Police have rescued eight male "virtual slaves" aged 17-46 from a caravan site in Bedfordshire, arresting two men and two women. Some of the victims received medical and psychological treatment after being held in "cramped and filthy" conditions for many years.
65 officers, including helicopters and a dogs unit, took part in the dawn raid at the Green Acres site near Leighton Buzzard. Four people were arrested under the Coroners and Justice Act 2009, another for breach of the peace and a sixth for obstructing a police officer.
"The men we found at the plot were in a poor state of physical health and the conditions they were living in were cramped and filthy," said Chief Inspector Tania Coulson. "We believe that some of the victims had been living and working there in a state of virtual slavery, some for just a few days/weeks and others for many years."
Some of those rescued from the site reportedly refused to engage with the police but Coulson said the offences under investigation were serious and asked anyone with relevant information to come forward.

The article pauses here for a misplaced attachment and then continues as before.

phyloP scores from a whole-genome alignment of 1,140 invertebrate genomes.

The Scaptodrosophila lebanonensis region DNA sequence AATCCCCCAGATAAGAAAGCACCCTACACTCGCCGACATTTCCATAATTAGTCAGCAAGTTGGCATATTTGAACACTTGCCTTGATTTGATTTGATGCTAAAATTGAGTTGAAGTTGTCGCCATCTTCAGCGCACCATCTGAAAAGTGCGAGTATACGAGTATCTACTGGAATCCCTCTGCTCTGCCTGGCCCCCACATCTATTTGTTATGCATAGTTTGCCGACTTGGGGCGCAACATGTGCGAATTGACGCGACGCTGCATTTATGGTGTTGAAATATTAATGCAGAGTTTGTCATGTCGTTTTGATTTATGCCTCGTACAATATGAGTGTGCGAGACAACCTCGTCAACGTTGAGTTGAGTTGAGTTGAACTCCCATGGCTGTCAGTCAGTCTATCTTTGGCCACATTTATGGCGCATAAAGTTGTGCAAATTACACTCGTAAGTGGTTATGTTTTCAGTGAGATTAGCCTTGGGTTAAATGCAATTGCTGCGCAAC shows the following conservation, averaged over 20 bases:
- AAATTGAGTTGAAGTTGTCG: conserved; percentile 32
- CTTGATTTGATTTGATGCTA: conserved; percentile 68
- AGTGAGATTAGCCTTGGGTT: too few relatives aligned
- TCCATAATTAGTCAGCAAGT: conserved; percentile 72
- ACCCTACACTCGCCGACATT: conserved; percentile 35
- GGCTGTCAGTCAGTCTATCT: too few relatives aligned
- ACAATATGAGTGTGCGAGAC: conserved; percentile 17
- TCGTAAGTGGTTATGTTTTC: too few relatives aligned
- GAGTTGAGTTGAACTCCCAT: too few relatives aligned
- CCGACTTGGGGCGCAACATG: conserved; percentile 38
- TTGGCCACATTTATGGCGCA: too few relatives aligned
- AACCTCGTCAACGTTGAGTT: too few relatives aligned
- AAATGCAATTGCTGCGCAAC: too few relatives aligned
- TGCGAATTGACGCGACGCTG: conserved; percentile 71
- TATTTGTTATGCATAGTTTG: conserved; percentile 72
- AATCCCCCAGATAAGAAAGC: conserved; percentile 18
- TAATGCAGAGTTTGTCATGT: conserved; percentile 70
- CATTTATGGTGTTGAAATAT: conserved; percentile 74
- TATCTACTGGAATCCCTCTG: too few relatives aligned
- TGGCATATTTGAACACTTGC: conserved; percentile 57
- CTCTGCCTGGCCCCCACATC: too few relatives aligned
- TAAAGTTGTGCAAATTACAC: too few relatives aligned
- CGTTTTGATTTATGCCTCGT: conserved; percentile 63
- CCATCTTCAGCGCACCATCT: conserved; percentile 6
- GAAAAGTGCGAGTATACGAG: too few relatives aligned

"We understand that some people may have information about what has been happening, but have been too scared to come forward and report it. People who do want to talk to us about this matter should contact us on 101, or Crimestoppers, which is both anonymous and independent from the police. You do not have to give your name, but if you do we will keep it secret."
The Green Acres site was subject to a well-publicised raid in 2011 as part of "Operation Netwing". On that occasion 24 slaves were discovered and four people - James, Josie, Patrick and Tommy Connors - convicted. They are serving a total of 27 years in prison.
Earlier this month the Association of Chief Police Officers (ACPO) warned that much of the cannabis production in the UK is done by coercing vulnerable people. In many similar cases, the slaves have typically been homeless, alcoholic or similarly vulnerable, enticed to sites by the offer of work and then being unable to leave due to physical threats.
The Home Office recently launched a campaign to raise awareness of the issue of modern slavery, with Home Secretary Theresa May drawing up a Modern Slavery Bill. Anyone with information is asked to ring 0800 0121 700.